Fighting Forest Fires – The Job of a Fire Lookout

| July 11, 2014 | 0 Comments

Few people give much thought to the slowly shrinking number of fire lookouts still quietly doing their jobs in forests all across the country. Yet these men and women still perform the same basic job as the predecessors have done for over one hundred years. This is to keep a very close eye on millions of acres of untouched forest lands.

A fire lookout surveys the scene. Photo Gary Yost. Follow Me on Pinterest

A fire lookout surveys the scene from his watchtower. Photo Gary Yost.

The First Fire Spotters

In 1910 a forest fire referred to as the “Big Blowup” raged across Montana, Idaho, and Washington State. Before the fire burned out it consumed over 3 million acres of prime forests. The smoke reached all the way to the East Coast. To help reduce the chances of such a massive fire burning out of control again, the Fire Lookout Service was formed by the Forest Service.

Over the course of time, aided by the Civilian Conservation Corps, hundreds of fire watch towers were built. These stations were all located on mountain ridges and peaks, or at the top of very tall framework structures with the intent of providing the fire spotter an unhindered view of the forests below. It would be his or her job to constantly survey the area under their charge for any evidence of a fire, and to report any fires to the Forest Service. The Forest Service then makes a decision regarding the type of response to be made to the fire.

The Osborne Fire Finder

Faced with constantly surveying an area of forests covering a full 360 degrees from his fire spotter tower, William B. Osborne developed a tool designed to make stating the actual location of the fire easier. The tool consisted of a metal disc with a map of the area attached to it. There are two sighting devices attached to it at 180 degrees from each other. By looking through them the fire spotter can line up the smoke in the center of the sights and then plot its exact location on the map.

This makes it much easier for the fire look out to call in the sighting and give the Forest Service a more accurate location. Although Osborne would make a number of improvements to the device he invented in 1911, the basic concept would remain the same. This device is still in use today despite major leaps in technology. These include satellite imaging, digital rangefinders, and more. While these devices also come into play, spotters still rely on old school technology to do their job.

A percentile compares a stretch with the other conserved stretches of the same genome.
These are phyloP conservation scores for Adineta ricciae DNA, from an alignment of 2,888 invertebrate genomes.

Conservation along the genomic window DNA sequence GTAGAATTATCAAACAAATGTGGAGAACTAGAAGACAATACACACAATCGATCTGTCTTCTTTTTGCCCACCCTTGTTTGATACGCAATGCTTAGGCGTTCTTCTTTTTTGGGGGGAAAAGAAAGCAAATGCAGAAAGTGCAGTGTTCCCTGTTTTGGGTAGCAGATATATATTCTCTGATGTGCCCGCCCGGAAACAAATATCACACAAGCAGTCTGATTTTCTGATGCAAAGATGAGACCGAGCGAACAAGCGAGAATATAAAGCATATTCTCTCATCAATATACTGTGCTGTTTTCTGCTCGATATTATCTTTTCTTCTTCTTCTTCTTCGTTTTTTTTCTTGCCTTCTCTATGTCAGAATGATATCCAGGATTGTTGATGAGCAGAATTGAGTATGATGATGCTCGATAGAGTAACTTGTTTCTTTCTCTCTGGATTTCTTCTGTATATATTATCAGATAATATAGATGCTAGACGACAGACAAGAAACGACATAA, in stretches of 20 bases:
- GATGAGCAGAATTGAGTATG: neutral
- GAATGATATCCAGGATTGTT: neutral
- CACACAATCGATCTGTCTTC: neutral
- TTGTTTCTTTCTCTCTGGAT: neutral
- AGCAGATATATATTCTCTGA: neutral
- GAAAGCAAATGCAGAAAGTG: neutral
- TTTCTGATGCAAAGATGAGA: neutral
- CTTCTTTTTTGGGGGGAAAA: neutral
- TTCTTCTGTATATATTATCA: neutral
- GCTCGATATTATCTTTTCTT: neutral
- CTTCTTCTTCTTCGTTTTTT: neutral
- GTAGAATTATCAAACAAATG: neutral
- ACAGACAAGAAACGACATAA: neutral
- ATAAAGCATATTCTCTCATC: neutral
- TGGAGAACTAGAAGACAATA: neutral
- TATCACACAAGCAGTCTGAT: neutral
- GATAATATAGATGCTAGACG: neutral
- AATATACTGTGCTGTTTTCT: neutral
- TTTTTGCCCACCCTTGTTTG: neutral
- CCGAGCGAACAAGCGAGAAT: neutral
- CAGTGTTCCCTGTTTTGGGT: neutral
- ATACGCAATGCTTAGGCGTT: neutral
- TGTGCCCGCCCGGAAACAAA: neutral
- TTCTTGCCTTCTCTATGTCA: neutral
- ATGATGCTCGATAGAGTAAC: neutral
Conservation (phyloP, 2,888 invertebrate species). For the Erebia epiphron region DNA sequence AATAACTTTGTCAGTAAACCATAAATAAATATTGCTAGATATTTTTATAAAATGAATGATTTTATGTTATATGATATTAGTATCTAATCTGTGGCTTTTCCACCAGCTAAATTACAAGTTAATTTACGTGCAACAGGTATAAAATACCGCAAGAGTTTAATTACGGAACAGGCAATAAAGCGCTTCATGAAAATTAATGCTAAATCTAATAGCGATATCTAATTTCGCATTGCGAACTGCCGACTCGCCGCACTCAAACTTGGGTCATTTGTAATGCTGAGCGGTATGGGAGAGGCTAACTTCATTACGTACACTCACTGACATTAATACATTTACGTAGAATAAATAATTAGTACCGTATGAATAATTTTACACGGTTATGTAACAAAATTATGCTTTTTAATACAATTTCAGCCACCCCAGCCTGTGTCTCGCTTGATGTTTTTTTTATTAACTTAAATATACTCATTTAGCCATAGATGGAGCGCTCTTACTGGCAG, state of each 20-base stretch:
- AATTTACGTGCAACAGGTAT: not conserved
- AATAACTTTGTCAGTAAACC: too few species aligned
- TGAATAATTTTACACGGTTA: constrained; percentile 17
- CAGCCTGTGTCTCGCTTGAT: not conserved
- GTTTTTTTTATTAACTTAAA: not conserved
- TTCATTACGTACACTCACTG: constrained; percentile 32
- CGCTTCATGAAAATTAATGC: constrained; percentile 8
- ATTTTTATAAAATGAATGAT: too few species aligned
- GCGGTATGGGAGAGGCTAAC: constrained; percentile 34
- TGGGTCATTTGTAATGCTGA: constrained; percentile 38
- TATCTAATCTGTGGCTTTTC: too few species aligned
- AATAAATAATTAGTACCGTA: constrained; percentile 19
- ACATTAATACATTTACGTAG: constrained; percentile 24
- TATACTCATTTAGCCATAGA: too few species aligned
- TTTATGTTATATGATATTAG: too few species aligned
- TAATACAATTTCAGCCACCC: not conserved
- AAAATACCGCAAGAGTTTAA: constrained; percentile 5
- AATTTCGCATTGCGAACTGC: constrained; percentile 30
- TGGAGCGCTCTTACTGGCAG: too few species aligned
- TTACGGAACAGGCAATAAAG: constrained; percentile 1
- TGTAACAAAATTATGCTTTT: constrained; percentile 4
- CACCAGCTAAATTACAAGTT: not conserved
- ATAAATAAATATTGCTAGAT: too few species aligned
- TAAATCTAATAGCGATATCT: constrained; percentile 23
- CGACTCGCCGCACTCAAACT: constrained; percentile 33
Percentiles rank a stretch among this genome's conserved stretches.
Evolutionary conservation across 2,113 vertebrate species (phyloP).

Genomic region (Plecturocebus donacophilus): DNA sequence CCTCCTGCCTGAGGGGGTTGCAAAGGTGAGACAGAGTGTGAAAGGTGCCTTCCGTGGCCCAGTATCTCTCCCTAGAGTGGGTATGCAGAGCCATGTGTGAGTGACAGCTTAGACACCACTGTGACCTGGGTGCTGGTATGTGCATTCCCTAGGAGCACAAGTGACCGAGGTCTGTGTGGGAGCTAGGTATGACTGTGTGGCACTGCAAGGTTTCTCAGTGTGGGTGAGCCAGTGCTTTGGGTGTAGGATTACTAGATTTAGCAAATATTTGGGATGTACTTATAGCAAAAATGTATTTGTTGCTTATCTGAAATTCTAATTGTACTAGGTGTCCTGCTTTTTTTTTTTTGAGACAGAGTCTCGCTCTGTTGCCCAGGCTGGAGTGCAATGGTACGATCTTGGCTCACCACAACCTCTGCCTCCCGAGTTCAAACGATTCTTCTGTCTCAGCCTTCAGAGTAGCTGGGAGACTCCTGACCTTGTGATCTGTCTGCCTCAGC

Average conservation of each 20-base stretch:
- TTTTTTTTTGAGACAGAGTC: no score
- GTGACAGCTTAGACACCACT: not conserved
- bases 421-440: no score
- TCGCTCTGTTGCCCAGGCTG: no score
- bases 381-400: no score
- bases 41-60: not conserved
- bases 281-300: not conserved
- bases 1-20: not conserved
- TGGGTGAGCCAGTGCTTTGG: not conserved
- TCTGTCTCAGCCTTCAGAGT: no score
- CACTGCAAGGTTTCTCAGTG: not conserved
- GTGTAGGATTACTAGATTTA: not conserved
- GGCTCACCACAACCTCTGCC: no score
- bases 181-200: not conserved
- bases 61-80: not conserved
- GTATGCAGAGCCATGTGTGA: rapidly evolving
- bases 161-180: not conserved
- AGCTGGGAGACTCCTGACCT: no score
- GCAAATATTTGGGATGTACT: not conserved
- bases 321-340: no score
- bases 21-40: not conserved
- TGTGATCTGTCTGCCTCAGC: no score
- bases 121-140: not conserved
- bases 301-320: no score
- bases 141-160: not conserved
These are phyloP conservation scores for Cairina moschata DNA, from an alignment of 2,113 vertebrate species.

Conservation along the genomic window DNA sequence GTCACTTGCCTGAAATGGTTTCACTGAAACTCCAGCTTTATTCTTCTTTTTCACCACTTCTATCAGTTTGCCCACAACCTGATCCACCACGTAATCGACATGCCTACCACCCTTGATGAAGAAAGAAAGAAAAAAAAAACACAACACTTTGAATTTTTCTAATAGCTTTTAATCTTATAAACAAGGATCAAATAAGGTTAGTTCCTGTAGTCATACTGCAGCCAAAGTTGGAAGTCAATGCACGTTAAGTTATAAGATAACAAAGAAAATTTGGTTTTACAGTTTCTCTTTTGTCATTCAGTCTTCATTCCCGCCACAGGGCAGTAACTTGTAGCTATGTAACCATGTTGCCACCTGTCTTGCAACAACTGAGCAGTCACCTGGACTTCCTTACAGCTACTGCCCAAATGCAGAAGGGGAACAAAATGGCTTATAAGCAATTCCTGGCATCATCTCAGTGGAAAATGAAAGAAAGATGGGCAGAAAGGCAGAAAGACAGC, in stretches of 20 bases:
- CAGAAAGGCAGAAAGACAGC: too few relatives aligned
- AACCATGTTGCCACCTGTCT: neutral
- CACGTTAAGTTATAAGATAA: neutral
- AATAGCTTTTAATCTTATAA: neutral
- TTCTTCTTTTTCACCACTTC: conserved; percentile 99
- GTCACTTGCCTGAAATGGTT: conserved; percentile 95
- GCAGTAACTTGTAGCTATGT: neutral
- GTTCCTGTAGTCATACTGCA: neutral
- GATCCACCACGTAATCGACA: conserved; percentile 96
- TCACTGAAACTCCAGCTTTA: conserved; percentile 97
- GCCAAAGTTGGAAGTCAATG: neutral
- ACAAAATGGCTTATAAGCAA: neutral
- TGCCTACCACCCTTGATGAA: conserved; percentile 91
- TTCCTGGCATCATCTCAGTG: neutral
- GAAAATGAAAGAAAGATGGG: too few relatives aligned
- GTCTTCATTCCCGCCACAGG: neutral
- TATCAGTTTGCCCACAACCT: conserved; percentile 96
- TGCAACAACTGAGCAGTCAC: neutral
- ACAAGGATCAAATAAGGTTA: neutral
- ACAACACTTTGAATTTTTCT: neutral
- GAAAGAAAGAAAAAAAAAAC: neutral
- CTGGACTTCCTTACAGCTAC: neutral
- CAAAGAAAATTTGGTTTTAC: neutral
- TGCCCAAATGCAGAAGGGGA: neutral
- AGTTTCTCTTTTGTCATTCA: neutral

A Day in the Life of a Fire Lookout. from Gary Yost on Vimeo.

What Kind of Person Makes a Good Fire Lookout?

There is no one particular type of person who becomes a member of this dwindling career field. As with most careers, it takes a wide variety of personalities to make it work. However, the average spotter is someone who is not afraid to spend many hours alone with himself. In many cases the only time a lookout talks to another person on the average day is when he gives his morning and evening reports.

Depending on where his lookout tower is located, the spotter may see tourists and hikers from time to time, but can go for days or even weeks without seeing anyone on the job. Most work on a rotation basis which allows them to go into town to see their families, stock up on supplies, and take care of business. The job is just like most others, there are set office hours which are typically 9:00 am to 6:00 pm, seven days a week with an hour for lunch.

Most lookouts are conservationists and naturalists at heart, and love the forests and everything they represent. They enjoy spending solitary hours looking out over what many come to see as their world. A perfect example of what a fire spotter does can be seen in the video “A Day in the Life of a Fire Lookout.” Once you see how the average spotter spends their days during fire season it becomes much easier to see why so many still enjoy this decades old job and hope that it never comes to an end.

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